She told me she was looking for a hash pipe for her son, for a Christmas present. Well, to make a long, embarrassing story short, I came on to her with everything I had. But this woman wouldn’t give me the time of day. I tried everything, and she just blew me off. The best I got that day was her name and where she worked.
I remember walking out of that shop, getting into my car, and just sitting there waiting for her to come out. She came out alright and gave me a half smile, then turned her back on me. FUCK! “I’m gonna get the broad if it’s the last fuckin’ thing I ever do,” were my thoughts as I started the engine.
Anyway, I knew where she worked.
Okay, I’ll tell you what I didn’t know at the time. Her name was Terry; she had just gotten out of prison after having done five years of an eleven-year rap. She had been a member of the infamous “Murph the Surf” gang, named after Jack Murphy, the leader. Jack got all the press. They even made a movie about him. But there were two leaders of that gang. The other was Bobby Greenwood, Terry’s old man. You older folks might remember the “Star of India” heist from the New York Museum of Natural History. It was one of the biggest jewel thefts in history. Well, my little love was in on that. The gang all got light sentences because everyone loves a jewel thief. But when they got out and reassembled, they went crazy. No need to go into the details here, but it involved murder, and all the men are still in prison. The women received lighter sentences, as women did in those days. Which was only fair; they had nothing to do with the killings. They just spent the money from those endeavors on furniture.
So anyway, after a lot of effort, I won Terry’s love. That’s when I fell in with the “boys.” They were second-tier members of the gang. At the time all the shit went down, they were young, but when I met them, they were her age and just getting out of prison.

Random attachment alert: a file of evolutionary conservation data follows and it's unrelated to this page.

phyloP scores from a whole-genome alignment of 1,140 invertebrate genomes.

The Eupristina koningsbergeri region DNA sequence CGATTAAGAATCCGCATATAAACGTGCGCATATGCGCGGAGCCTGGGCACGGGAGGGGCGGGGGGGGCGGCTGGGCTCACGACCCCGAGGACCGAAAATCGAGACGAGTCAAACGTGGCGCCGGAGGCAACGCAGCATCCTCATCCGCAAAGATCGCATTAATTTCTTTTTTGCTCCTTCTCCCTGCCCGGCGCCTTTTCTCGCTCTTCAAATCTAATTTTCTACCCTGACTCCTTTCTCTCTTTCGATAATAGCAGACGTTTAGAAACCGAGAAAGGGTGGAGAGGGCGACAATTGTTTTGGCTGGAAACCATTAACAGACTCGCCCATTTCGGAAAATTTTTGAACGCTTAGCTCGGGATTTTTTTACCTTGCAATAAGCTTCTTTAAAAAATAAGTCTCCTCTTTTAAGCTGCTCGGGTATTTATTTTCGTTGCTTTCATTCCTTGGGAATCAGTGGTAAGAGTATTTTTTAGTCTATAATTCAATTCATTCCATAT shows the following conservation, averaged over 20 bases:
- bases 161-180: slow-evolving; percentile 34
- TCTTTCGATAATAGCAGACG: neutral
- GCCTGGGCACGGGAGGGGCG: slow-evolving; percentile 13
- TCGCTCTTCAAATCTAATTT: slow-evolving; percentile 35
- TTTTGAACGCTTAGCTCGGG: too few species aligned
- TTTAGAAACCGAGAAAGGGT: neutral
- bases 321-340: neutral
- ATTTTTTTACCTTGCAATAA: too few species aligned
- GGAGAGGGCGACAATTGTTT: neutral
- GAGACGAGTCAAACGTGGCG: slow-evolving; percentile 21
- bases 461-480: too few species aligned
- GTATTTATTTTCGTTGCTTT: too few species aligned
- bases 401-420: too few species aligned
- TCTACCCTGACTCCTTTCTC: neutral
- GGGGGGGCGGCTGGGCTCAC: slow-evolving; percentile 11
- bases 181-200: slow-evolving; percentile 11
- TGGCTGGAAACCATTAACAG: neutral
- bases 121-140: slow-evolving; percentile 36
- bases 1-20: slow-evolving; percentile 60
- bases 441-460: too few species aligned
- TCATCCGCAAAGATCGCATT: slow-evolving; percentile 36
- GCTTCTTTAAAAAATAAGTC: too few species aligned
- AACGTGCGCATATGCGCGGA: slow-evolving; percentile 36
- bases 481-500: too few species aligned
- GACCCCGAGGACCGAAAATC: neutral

Back then, almost everyone was smuggling marijuana into South Florida, even the “good old boys” on the west coast: shrimpers, fishermen, and the like. They referred to the bales of pot as “square grouper.” That is where Sonny, an old friend of Terry’s, was based out of. He had done eight years of a twenty-year sentence. So, Sonny and the other guys fell right into the smuggling thing. And they were making money hand over fist with nowhere to put it. That’s where I came in. They thought my business was just the place to invest some of their ill-gotten gains.
Now I’ve got these wise guys as partners. And I have to admit; as far as partners went, they weren’t too bad. Every Saturday, another briefcase of cash was flung onto my desk. It got so I told them, “Enough already.” I remember one Saturday I was on my boat because I was trying to avoid that week’s stipend. Well, ol’ Butch tracks me down and says, “What’s wrong with me? Why won’t you take my money?”